The week following the hearing, Ranking Member Johnson sent another letter to Chairman Smith further questioning his motivation for the subpoena. In the letter, she noted that of the two researchers he cited as being denied access to the data, one, Jim Emstrom, was a paid consultant on behalf of the tobacco industry and was terminated by the University of California, Los Angeles in 2012. The other researcher Smith cited, Stanley Young, was not requesting the information on behalf of his organization, the National Institute of Statistical Sciences. NISS’s director responded that his entity does not have the resources to adequately undertake an analysis of EPA’s data. Johnson added “I would note that when the Health Effects Institute conducted a thorough re-analysis of the Harvard Six Cities Study and the American Cancer Society related study, it took a team of 30 researchers three years to complete their work.  It certainly seems unlikely that one statistical researcher, acting on his own, could replicate this task in a useful timeframe.”

Ranking Member Johnson’s letter was countered with a response letter from Chairman Smith: “I have made clear that any personal health information that may be in the subpoenaed data will be protected and removed before the data are made public. However, I have also made clear that the American taxpayers have a right to see this de-identified information and determine whether the EPA is basing its regulations on sound science,” maintained Chairman Smith. “Further, if this information cannot be made public in a manner sufficient for validation and re-analysis while protecting confidential information, EPA should not be using it to justify major regulations,” he continued.

The Aug. 1 mark-up also included a vote on a bill to modify an EPA study on hydraulic fracturing, currently underway. H.R. 2850, the “EPA Hydraulic Fracturing Study Improvement Act of 2013 would call on EPA, in addition to outlining the potential for the hydraulic fracturing to cause water pollution, to also specify the probability of such pollution actually occurring. Rep. Suzanne Bonamci (D-OR) cautioned that there has been no hearing on the legislation and thatthe committee is not aware of what the additional requirement will have on EPA’s resources, noting that the current House appropriations bill for the agency would cut the agency’s budget by 34 percent if enacted.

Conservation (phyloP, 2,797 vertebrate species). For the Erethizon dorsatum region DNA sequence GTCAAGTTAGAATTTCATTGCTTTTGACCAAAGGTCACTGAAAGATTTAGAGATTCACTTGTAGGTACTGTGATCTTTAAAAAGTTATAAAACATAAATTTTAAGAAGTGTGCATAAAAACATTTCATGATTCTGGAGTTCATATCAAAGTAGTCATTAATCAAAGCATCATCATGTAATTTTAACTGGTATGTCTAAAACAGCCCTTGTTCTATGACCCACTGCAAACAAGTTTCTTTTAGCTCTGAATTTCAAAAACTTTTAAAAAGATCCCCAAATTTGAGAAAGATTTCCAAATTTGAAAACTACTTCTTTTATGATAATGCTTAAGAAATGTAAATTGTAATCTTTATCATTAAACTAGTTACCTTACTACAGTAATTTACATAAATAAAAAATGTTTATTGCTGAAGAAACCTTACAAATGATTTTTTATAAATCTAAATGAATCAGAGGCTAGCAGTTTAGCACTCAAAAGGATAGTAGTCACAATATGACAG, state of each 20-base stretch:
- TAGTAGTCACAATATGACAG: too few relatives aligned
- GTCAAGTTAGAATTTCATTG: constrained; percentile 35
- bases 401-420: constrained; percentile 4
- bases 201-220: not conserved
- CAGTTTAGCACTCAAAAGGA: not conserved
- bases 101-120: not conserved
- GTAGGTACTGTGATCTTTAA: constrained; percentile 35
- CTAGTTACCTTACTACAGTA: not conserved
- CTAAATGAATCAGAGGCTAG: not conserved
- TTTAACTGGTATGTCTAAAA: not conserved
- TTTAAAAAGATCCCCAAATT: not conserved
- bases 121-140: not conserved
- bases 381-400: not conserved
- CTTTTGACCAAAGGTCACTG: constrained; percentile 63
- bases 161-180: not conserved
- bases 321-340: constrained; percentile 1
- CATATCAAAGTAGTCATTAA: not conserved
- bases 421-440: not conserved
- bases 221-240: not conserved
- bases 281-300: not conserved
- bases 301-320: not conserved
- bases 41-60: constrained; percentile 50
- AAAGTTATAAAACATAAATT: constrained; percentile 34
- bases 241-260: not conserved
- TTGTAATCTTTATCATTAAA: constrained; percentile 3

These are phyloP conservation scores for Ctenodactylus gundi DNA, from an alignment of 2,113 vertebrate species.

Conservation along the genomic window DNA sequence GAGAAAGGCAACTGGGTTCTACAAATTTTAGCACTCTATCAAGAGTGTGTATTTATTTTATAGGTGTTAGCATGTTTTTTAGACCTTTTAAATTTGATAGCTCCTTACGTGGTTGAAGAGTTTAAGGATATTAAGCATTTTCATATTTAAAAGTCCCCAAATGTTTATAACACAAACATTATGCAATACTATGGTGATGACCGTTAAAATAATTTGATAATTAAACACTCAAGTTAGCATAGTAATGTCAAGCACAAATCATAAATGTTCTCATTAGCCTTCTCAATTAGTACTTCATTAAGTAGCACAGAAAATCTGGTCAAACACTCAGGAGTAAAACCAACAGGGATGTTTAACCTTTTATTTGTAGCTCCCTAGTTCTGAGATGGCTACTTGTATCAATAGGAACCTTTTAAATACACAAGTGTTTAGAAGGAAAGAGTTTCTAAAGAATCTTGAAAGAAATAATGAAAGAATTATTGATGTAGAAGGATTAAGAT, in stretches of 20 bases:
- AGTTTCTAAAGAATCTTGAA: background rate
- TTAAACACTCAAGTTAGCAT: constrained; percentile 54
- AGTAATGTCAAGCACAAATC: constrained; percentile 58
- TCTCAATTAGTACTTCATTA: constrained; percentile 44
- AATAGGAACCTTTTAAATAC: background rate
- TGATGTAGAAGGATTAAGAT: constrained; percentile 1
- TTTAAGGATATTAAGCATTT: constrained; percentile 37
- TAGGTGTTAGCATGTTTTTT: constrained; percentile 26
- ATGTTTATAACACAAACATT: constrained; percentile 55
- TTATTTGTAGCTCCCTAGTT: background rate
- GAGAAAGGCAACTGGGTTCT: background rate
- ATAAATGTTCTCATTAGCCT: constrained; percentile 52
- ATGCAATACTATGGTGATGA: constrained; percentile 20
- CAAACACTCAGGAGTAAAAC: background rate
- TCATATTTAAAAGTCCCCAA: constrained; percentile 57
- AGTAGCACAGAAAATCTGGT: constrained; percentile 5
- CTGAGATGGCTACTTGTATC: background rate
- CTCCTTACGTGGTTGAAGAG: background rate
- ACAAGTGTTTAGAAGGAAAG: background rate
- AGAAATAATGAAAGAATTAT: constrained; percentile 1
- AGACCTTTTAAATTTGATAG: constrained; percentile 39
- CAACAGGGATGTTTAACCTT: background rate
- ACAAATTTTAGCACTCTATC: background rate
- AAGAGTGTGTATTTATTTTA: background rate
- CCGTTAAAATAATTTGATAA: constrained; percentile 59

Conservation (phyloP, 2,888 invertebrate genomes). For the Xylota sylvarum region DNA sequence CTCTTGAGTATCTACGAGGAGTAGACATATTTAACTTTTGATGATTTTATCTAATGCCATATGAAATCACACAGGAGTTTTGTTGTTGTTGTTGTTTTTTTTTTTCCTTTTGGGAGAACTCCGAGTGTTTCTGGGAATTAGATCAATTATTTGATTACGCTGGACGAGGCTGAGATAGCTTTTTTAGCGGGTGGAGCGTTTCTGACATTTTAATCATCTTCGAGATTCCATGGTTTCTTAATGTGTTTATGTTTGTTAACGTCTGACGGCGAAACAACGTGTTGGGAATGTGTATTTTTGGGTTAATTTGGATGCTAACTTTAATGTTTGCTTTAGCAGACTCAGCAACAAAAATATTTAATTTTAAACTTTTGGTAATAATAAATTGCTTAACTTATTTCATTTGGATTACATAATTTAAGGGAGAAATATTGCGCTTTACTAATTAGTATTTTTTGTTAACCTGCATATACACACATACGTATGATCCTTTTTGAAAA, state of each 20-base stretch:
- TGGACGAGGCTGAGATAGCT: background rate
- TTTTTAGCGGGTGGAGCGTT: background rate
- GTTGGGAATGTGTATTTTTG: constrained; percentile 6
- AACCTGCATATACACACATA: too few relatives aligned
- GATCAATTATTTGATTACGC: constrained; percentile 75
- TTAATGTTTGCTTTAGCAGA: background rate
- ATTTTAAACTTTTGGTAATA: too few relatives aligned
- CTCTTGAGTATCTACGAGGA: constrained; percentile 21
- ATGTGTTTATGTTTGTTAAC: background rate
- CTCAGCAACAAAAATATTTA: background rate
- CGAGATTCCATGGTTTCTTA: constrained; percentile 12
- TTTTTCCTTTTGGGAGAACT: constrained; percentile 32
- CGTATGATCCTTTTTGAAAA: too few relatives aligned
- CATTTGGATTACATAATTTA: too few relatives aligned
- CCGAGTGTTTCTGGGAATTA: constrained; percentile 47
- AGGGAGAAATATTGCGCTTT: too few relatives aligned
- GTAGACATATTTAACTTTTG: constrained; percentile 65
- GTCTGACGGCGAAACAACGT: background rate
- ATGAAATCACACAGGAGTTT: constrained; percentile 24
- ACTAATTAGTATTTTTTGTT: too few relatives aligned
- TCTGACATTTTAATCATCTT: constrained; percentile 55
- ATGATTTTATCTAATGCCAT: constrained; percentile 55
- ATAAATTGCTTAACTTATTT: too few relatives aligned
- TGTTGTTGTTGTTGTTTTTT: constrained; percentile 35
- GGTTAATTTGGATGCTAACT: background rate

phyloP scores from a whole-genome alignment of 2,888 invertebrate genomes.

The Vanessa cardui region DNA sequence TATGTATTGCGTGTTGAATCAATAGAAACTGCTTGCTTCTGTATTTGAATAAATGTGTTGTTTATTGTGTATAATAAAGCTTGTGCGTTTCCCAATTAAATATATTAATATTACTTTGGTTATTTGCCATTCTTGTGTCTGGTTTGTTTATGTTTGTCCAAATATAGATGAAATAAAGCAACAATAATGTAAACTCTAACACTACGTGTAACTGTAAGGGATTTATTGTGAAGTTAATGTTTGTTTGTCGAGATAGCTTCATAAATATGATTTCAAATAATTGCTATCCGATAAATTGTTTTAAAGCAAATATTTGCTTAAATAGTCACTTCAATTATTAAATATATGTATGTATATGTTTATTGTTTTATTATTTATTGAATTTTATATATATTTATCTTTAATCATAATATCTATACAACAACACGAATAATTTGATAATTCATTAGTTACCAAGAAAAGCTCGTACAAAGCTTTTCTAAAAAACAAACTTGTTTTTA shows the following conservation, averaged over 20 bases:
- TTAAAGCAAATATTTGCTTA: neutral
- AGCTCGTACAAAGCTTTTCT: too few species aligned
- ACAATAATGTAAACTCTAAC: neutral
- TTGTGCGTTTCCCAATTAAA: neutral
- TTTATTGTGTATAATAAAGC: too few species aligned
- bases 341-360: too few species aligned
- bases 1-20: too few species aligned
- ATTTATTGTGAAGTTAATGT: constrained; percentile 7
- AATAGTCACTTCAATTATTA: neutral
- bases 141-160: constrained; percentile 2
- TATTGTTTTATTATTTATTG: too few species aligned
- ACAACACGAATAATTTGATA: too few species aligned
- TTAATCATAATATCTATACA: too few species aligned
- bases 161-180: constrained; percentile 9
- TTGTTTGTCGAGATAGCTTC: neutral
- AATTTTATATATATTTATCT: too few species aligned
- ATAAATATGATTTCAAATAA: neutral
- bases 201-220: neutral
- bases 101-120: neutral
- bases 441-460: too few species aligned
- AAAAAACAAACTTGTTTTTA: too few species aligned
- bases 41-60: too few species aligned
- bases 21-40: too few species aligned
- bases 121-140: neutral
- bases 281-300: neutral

To view the committee mark-up meeting, click here.

To view Chairman Smith’s initial July 24 letter to EPA, click here.

To view Ranking Member Johnson’s July 30 response letter to Chairman Smith, click here.

To view Ranking Member Johnson’s Aug. 6 letter to Chairman Smith, click here.

To view Chairman Smith’s Aug. 8 response letter to Ranking Member Johnson, click here.



On August 1, the House Science, Space and Technology Subcommittee on Oversight convened for a hearing examining the Environmental Protection Agency’s (EPA) regulatory assessment of a plan to operate mining in Alaska’s Bristol Bay watershed.

Committee Republicans contend that EPA may have overstepped in assessing Pebble LP’s plan to allow gold and copper mining near Bristol Bay, an area which is also home to more than half of the world’s sockeye salmon. The Nushagak and Kvichak rivers flow into Bristol Bay watershed and provide for the harvest of an estimated 30 million salmon each year from the region.  Concerned members claim that EPA should have followed National Environmental Policy Act (NEPA) protocols before carrying out its watershed assessment. NEPA requires federal agencies to detail a proposed project’s environmental impact. Opponents of the mine contend that waiting for the full NEPA process to be implemented would provide more uncertainty for all parties involved. Supporters of the mine assert that EPA’s watershed assessment could lead to a preemptive veto.

“I have serious questions about how a mine can coexist with the fish in Bristol Bay,” said Oversight Subcommittee Chairman Paul Broun (R-GA).  “But I have reservations about EPA’s actions in regard to a potential Pebble mine.  I cannot support actions by a federal agency that disregards laws that already exist that provide a level playing field for both industry and environmentalists alike. We must allow due process under the law to find the facts.  Law and facts should drive the decision.”